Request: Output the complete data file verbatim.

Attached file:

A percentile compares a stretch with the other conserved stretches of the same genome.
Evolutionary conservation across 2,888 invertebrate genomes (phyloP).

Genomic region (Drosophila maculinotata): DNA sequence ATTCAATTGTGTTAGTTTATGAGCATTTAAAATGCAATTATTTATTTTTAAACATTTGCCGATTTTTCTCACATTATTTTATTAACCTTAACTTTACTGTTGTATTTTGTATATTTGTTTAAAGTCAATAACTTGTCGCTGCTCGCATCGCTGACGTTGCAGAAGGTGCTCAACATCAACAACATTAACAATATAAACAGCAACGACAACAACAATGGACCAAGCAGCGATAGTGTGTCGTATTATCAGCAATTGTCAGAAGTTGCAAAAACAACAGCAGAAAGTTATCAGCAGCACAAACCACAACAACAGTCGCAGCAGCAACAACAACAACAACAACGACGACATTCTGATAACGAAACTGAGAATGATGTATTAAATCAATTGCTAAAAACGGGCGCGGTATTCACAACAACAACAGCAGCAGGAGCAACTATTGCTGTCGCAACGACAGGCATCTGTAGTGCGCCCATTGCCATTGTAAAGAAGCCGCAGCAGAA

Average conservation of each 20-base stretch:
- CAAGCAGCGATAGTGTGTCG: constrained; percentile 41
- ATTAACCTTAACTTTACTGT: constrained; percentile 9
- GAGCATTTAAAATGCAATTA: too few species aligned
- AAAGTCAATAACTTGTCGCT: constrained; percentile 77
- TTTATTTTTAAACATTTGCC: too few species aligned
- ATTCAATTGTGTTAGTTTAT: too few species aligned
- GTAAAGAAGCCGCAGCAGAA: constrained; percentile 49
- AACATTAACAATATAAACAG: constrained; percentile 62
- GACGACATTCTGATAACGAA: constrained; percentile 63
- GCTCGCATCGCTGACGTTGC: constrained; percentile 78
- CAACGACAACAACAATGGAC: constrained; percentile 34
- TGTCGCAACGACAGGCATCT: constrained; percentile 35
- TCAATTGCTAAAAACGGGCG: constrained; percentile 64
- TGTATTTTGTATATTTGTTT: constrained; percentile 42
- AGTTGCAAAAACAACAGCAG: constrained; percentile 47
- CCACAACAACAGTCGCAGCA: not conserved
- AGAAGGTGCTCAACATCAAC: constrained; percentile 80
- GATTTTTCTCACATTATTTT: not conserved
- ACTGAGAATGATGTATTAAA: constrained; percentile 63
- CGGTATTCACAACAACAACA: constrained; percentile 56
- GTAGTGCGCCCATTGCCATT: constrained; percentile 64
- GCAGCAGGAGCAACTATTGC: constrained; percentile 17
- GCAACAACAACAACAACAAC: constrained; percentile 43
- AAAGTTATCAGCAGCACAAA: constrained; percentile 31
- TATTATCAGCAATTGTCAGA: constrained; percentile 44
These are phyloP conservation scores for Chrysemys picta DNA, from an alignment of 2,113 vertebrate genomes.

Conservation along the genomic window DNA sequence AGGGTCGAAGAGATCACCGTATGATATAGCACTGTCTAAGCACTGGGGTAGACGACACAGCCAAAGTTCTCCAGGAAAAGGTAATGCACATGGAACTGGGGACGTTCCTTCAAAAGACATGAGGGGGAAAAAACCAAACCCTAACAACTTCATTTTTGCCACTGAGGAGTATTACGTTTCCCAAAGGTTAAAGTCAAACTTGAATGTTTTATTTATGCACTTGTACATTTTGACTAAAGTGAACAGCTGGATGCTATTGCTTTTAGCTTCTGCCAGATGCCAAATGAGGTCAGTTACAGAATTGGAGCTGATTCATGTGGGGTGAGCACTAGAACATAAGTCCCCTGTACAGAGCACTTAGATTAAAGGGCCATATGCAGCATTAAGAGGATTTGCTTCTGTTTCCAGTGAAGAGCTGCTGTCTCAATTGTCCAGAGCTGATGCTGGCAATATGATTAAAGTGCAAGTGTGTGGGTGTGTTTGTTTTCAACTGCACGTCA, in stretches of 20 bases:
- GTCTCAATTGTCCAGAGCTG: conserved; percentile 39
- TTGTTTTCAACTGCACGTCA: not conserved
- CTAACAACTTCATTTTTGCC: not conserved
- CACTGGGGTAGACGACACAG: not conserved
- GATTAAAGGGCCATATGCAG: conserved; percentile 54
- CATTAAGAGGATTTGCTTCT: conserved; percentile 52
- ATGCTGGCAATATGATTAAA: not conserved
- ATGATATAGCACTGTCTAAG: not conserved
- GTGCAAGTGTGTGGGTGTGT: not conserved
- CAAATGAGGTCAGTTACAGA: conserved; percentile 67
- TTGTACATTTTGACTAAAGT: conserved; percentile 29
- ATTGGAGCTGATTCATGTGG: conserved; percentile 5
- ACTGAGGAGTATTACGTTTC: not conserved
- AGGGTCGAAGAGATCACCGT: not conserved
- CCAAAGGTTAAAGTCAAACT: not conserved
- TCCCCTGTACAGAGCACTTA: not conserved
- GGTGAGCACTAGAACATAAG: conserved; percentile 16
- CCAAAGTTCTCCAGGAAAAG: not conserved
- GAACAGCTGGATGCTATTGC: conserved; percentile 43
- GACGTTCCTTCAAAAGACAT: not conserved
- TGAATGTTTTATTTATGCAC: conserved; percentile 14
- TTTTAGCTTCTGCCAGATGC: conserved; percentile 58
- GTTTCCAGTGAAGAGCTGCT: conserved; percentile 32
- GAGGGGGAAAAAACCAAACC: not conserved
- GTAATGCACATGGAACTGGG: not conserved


A percentile compares a stretch with the other conserved stretches of the same genome.
Evolutionary conservation across 2,888 invertebrate genomes (phyloP).

Genomic region (Drosophila maculinotata): DNA sequence ATTCAATTGTGTTAGTTTATGAGCATTTAAAATGCAATTATTTATTTTTAAACATTTGCCGATTTTTCTCACATTATTTTATTAACCTTAACTTTACTGTTGTATTTTGTATATTTGTTTAAAGTCAATAACTTGTCGCTGCTCGCATCGCTGACGTTGCAGAAGGTGCTCAACATCAACAACATTAACAATATAAACAGCAACGACAACAACAATGGACCAAGCAGCGATAGTGTGTCGTATTATCAGCAATTGTCAGAAGTTGCAAAAACAACAGCAGAAAGTTATCAGCAGCACAAACCACAACAACAGTCGCAGCAGCAACAACAACAACAACAACGACGACATTCTGATAACGAAACTGAGAATGATGTATTAAATCAATTGCTAAAAACGGGCGCGGTATTCACAACAACAACAGCAGCAGGAGCAACTATTGCTGTCGCAACGACAGGCATCTGTAGTGCGCCCATTGCCATTGTAAAGAAGCCGCAGCAGAA

Average conservation of each 20-base stretch:
- CAAGCAGCGATAGTGTGTCG: constrained; percentile 41
- ATTAACCTTAACTTTACTGT: constrained; percentile 9
- GAGCATTTAAAATGCAATTA: too few species aligned
- AAAGTCAATAACTTGTCGCT: constrained; percentile 77
- TTTATTTTTAAACATTTGCC: too few species aligned
- ATTCAATTGTGTTAGTTTAT: too few species aligned
- GTAAAGAAGCCGCAGCAGAA: constrained; percentile 49
- AACATTAACAATATAAACAG: constrained; percentile 62
- GACGACATTCTGATAACGAA: constrained; percentile 63
- GCTCGCATCGCTGACGTTGC: constrained; percentile 78
- CAACGACAACAACAATGGAC: constrained; percentile 34
- TGTCGCAACGACAGGCATCT: constrained; percentile 35
- TCAATTGCTAAAAACGGGCG: constrained; percentile 64
- TGTATTTTGTATATTTGTTT: constrained; percentile 42
- AGTTGCAAAAACAACAGCAG: constrained; percentile 47
- CCACAACAACAGTCGCAGCA: not conserved
- AGAAGGTGCTCAACATCAAC: constrained; percentile 80
- GATTTTTCTCACATTATTTT: not conserved
- ACTGAGAATGATGTATTAAA: constrained; percentile 63
- CGGTATTCACAACAACAACA: constrained; percentile 56
- GTAGTGCGCCCATTGCCATT: constrained; percentile 64
- GCAGCAGGAGCAACTATTGC: constrained; percentile 17
- GCAACAACAACAACAACAAC: constrained; percentile 43
- AAAGTTATCAGCAGCACAAA: constrained; percentile 31
- TATTATCAGCAATTGTCAGA: constrained; percentile 44
These are phyloP conservation scores for Chrysemys picta DNA, from an alignment of 2,113 vertebrate genomes.

Conservation along the genomic window DNA sequence AGGGTCGAAGAGATCACCGTATGATATAGCACTGTCTAAGCACTGGGGTAGACGACACAGCCAAAGTTCTCCAGGAAAAGGTAATGCACATGGAACTGGGGACGTTCCTTCAAAAGACATGAGGGGGAAAAAACCAAACCCTAACAACTTCATTTTTGCCACTGAGGAGTATTACGTTTCCCAAAGGTTAAAGTCAAACTTGAATGTTTTATTTATGCACTTGTACATTTTGACTAAAGTGAACAGCTGGATGCTATTGCTTTTAGCTTCTGCCAGATGCCAAATGAGGTCAGTTACAGAATTGGAGCTGATTCATGTGGGGTGAGCACTAGAACATAAGTCCCCTGTACAGAGCACTTAGATTAAAGGGCCATATGCAGCATTAAGAGGATTTGCTTCTGTTTCCAGTGAAGAGCTGCTGTCTCAATTGTCCAGAGCTGATGCTGGCAATATGATTAAAGTGCAAGTGTGTGGGTGTGTTTGTTTTCAACTGCACGTCA, in stretches of 20 bases:
- GTCTCAATTGTCCAGAGCTG: conserved; percentile 39
- TTGTTTTCAACTGCACGTCA: not conserved
- CTAACAACTTCATTTTTGCC: not conserved
- CACTGGGGTAGACGACACAG: not conserved
- GATTAAAGGGCCATATGCAG: conserved; percentile 54
- CATTAAGAGGATTTGCTTCT: conserved; percentile 52
- ATGCTGGCAATATGATTAAA: not conserved
- ATGATATAGCACTGTCTAAG: not conserved
- GTGCAAGTGTGTGGGTGTGT: not conserved
- CAAATGAGGTCAGTTACAGA: conserved; percentile 67
- TTGTACATTTTGACTAAAGT: conserved; percentile 29
- ATTGGAGCTGATTCATGTGG: conserved; percentile 5
- ACTGAGGAGTATTACGTTTC: not conserved
- AGGGTCGAAGAGATCACCGT: not conserved
- CCAAAGGTTAAAGTCAAACT: not conserved
- TCCCCTGTACAGAGCACTTA: not conserved
- GGTGAGCACTAGAACATAAG: conserved; percentile 16
- CCAAAGTTCTCCAGGAAAAG: not conserved
- GAACAGCTGGATGCTATTGC: conserved; percentile 43
- GACGTTCCTTCAAAAGACAT: not conserved
- TGAATGTTTTATTTATGCAC: conserved; percentile 14
- TTTTAGCTTCTGCCAGATGC: conserved; percentile 58
- GTTTCCAGTGAAGAGCTGCT: conserved; percentile 32
- GAGGGGGAAAAAACCAAACC: not conserved
- GTAATGCACATGGAACTGGG: not conserved